You forgot the FF Sigma 12-24 EX rectilinear. and the Canon 16-35 f/2.8 and its Nikon, etc equivalents. And canon has a 14mm f/2.8 Rectilinear lens (and 15mm FE).

And if you want to stay with Canon lenses, the widest Rectilinear is 14mm and widest FE is 15mm in currently available lenses. (I count the 10-22 as having an effective focal length of 16mm because its an AF-S and is only used on APS-C bodies.) You have to go to Sigma or Peleng for the 8mm fisheye, or Nikon for the 10.5

Not sure what you mean why you never found any serious attempt to ponder ... lens types for spherical panos. Do you mean you like FE lenses because the center is better than on Rectilinear lenses, and is more important?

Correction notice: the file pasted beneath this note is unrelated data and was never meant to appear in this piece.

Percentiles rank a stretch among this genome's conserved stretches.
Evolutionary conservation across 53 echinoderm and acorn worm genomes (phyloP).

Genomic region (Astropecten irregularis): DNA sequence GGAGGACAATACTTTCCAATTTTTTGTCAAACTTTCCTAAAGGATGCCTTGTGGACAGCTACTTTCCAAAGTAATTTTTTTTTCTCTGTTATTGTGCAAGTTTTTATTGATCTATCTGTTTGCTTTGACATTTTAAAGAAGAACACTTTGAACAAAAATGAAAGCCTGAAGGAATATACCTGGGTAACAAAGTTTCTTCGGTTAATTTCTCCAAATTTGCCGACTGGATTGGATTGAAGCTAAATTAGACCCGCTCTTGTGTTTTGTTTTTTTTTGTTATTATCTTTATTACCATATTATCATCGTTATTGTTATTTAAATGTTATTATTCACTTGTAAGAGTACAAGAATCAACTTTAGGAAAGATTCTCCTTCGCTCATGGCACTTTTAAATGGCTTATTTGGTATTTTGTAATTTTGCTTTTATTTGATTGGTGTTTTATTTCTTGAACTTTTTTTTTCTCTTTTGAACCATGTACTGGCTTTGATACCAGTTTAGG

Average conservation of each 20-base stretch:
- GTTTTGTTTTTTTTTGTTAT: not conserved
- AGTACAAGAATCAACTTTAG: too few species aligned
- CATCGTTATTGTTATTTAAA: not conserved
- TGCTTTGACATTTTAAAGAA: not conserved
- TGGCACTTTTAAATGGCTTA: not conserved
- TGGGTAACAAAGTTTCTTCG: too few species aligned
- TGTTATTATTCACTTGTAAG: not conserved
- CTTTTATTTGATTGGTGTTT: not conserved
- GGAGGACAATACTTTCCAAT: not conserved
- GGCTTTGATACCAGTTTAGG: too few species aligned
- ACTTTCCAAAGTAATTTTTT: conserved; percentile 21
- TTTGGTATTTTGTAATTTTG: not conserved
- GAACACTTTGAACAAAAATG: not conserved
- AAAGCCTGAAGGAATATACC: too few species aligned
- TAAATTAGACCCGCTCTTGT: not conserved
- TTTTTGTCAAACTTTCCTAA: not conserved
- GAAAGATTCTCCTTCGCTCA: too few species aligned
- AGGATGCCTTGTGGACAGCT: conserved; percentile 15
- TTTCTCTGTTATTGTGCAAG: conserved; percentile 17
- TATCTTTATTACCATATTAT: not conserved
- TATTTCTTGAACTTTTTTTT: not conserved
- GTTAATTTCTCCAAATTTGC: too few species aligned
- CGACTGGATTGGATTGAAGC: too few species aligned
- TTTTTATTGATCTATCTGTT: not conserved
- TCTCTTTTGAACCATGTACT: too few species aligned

Sharpening gives you a chance to correct mistakes, etc. The lens is critical--you can add accutance (ie a sort of contrast) but not resolution (the sharpness of features as opposed to the contrast of the feature and background)

You cannot remove blur, you can only fool the eye into thinking it is less than it really is. So sharpening and other post processing are things we all try, try and try again (for the cost of our time) while lens resolution and contrast are something we cannot improve except by buying a new lens (or calibrating the lens)


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PostPosted: Fri Oct 10, 2008 5:18 pm 
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My understanding of the optics of lenses tells me this about WA lenses. A horizontal line on the flat focal plan corresponds to a horizontal line on the subject when the lens is perfectly horizontal in both FE and RL lenses. That line at the subject is straight with with a perfect RL lens, but curved around with a perfect FE lens.